Blog 2 -

Your Winging It Watersports Guide to Choosing the Perfect Wetsuit for UK Waters.


If you're gearing up for water adventures in the United Kingdom, a wetsuit is an absolute must-have to keep you warm and protected. Whether you're a paddleboarder, wingfoiler or efoiler or just love exploring the coastal beauty, choosing the right wetsuit is crucial for a comfortable and safe experience. In this guide, we'll walk you through the essential factors to consider when selecting a wetsuit, including the best fit, manufacturer sizing variations, and the ideal thickness for different UK seasons.

1. Understanding the Importance of Fit

The first and most critical aspect of selecting a wetsuit is ensuring the perfect fit. A well-fitting wetsuit will keep you warm by trapping a thin layer of water between your body and the suit, which your body then heats up, acting as insulation against the colder external water. Here's how to achieve the best fit:
• Snug but Not Restrictive: The wetsuit should fit snugly against your body without causing discomfort or restricting movement. It should feel like a second skin.
• No Gaps or Folds: Make sure there are no significant gaps or folds in the fabric. This would allow water to enter and defeat the purpose of insulation.
• Seals: Wrist, ankle, and neck seals should create a watertight barrier to prevent water from flushing in and out.
• It’s better to have a high neck seal than one that is being pulled down due to the back of the suit being too short for you. A pulled neck seal tends to gape and allow a flush of water.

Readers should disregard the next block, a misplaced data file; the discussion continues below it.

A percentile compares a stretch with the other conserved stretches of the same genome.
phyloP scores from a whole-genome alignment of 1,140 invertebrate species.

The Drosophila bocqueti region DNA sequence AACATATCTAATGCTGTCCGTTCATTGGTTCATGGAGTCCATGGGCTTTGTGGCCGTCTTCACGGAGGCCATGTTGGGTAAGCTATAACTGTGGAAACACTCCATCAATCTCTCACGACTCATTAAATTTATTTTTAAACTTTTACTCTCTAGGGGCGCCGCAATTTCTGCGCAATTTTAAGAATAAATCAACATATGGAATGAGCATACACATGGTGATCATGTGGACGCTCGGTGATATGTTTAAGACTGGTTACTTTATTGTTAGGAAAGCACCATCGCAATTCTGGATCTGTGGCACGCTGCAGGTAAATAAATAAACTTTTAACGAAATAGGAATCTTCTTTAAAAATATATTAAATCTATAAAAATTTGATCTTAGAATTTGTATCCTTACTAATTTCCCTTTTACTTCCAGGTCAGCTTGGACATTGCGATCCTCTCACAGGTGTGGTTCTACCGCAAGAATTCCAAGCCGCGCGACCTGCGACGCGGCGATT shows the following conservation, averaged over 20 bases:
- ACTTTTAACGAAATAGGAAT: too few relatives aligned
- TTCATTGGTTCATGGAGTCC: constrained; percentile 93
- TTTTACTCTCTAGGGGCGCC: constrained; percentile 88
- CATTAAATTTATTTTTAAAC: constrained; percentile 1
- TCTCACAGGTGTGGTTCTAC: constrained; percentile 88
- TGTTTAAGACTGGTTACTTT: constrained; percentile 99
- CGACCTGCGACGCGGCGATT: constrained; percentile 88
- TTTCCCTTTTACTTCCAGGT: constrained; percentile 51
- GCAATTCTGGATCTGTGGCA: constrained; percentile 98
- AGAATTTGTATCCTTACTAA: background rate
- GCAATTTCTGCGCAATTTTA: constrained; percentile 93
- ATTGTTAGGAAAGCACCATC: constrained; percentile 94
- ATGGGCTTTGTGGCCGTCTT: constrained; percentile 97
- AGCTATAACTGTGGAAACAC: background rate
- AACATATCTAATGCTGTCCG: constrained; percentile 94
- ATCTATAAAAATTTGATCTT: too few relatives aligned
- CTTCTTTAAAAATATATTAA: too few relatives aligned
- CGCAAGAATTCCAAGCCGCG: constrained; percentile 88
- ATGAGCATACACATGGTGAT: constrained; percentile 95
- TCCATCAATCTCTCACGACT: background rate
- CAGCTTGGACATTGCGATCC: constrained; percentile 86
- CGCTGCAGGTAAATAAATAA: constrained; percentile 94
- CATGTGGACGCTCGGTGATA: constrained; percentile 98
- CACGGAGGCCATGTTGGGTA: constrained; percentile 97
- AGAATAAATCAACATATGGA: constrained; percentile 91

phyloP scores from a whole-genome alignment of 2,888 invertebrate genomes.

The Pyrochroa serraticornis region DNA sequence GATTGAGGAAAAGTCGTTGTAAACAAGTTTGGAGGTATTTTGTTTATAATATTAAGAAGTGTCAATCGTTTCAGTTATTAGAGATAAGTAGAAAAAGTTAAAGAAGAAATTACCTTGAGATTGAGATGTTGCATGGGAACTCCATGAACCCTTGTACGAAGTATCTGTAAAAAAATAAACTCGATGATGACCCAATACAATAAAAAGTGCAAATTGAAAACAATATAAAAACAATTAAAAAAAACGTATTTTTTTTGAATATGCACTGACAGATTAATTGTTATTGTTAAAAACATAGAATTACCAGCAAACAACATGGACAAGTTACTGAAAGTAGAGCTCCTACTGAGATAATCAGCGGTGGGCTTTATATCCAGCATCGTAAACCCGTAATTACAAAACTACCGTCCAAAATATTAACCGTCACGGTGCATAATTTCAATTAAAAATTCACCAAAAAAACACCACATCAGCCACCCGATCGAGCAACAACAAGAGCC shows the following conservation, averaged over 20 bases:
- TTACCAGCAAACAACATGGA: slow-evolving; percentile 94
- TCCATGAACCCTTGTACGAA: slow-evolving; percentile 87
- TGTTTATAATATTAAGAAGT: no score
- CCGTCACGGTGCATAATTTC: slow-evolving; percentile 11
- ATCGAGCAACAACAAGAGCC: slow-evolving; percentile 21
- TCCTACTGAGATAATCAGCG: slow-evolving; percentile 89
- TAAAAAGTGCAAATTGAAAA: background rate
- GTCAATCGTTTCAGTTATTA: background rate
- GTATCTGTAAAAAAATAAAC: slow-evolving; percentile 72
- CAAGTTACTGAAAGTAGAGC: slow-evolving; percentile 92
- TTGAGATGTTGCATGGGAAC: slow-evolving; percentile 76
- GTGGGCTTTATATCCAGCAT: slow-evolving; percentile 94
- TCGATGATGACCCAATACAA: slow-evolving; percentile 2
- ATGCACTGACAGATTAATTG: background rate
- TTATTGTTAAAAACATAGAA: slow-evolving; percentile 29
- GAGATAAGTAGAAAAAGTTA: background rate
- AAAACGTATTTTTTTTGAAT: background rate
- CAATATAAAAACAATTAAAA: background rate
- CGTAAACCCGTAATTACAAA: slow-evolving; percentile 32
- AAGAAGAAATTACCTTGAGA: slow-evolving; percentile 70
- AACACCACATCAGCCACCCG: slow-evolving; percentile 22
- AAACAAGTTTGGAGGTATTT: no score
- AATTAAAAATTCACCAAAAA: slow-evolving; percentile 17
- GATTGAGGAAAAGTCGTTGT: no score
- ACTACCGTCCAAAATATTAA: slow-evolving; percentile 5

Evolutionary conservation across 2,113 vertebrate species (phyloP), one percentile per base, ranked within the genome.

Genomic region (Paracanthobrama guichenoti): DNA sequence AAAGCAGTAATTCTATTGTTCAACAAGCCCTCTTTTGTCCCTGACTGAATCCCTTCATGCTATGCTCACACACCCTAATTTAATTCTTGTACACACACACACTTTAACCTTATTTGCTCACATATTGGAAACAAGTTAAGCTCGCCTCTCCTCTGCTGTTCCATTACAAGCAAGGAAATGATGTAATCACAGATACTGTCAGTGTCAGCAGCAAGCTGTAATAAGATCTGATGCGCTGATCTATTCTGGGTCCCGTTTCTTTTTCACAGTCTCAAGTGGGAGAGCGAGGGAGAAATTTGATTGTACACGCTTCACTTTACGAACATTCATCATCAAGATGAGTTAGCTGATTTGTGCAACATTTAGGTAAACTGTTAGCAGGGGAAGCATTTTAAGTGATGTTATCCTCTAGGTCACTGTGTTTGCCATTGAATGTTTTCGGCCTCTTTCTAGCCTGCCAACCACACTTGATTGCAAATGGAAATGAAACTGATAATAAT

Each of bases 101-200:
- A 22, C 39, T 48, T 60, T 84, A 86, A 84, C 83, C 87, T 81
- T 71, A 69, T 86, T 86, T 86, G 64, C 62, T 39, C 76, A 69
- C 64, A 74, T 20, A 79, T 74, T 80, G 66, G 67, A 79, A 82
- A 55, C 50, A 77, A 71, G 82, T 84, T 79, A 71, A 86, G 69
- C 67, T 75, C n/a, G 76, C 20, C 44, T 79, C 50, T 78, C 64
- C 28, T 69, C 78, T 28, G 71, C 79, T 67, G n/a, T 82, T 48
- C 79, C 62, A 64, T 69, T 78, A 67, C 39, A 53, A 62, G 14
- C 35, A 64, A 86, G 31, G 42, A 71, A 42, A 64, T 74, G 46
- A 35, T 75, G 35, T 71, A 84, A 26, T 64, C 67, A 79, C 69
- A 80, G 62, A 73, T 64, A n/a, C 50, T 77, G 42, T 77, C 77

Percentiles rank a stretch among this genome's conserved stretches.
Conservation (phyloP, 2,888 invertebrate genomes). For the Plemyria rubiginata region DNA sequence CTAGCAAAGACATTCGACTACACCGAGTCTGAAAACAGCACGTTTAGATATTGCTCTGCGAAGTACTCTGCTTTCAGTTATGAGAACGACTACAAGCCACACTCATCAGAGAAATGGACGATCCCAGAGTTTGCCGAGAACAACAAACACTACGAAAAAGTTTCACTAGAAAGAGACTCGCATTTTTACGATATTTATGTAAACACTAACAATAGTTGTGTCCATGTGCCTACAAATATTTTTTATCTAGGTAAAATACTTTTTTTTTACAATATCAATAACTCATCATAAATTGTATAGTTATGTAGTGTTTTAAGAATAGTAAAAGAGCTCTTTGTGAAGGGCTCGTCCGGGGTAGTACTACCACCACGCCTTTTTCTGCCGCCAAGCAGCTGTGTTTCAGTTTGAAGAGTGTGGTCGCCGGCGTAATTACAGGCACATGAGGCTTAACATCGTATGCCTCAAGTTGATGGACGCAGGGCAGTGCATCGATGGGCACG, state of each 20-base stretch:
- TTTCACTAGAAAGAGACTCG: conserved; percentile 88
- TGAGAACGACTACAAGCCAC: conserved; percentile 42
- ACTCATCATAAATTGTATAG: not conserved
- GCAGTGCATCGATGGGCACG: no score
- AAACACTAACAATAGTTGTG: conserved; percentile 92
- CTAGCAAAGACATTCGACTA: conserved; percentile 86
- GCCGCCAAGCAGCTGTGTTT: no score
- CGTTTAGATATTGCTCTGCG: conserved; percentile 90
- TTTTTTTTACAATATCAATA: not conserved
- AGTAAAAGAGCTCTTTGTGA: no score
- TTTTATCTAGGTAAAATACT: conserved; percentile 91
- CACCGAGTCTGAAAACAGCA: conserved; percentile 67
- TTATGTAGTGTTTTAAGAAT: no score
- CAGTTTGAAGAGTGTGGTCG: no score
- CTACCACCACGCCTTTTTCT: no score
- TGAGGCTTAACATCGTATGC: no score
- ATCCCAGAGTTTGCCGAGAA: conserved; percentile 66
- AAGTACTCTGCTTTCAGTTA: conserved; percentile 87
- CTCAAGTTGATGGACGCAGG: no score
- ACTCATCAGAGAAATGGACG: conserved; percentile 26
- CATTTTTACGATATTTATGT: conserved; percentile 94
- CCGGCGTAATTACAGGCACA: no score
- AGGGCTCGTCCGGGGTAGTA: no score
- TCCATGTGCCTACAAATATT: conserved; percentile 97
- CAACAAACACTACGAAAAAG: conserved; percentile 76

• Freedom of Movement: Test different movements like bending, stretching, and squatting to ensure the wetsuit allows for a full range of motion. The suit should move with you like a second skin.

2. Understanding Manufacturer Sizing Variations

Sizing can vary between wetsuit manufacturers, so it's essential to consult each brand's specific size chart before making a purchase. Factors such as body shape, weight, and height will influence the size that best suits you. Here are some general tips to consider:
• Measurements Matter: Take accurate measurements of your chest, waist, hips, and height. Match these measurements to the manufacturer's size chart.
• Try Before You Buy: Whenever possible try to be cool & dry, as hot and sweaty tends to make getting into the wetsuit that little bit more difficult! Once on, ensure it fits well and meets your comfort requirements.
• Consider Reviews: However, we are all different sizes, have different budgets and have different sporting requirements. I have been using wetsuits for almost 40 years, I soon learned to buy the best I could afford and have used all the top brands on the market. I personally only use Dakine and Ride Engine, they fit me accurately, they stretch brilliantly with me, even my winter 6/4, and they are proving to be the best I have ever used. This is why I only sell these brands.

3. Determining Wetsuit Thickness for UK Seasons

The UK's maritime climate means varying water temperatures throughout the year. Therefore, the thickness of your wetsuit should be chosen based on the season and water temperature. Here's a general guideline:

• Summer (June to August): Water temperatures are relatively mild during the summer, ranging from 14°C to 18°C (57°F to 64°F). A 3/2mm wetsuit (3mm thickness in the body and 2mm in the limbs) should suffice for these conditions. I am in the water most days, so acclimatise to using a 2/2 shorty on the UK Eastcoast.
• Autumn and Spring (March to May, September to November): During these transitional seasons, water temperatures drop slightly to around 10°C to 14°C (50°F to 57°F). Opt for a 4/3mm wetsuit to keep warm and comfortable.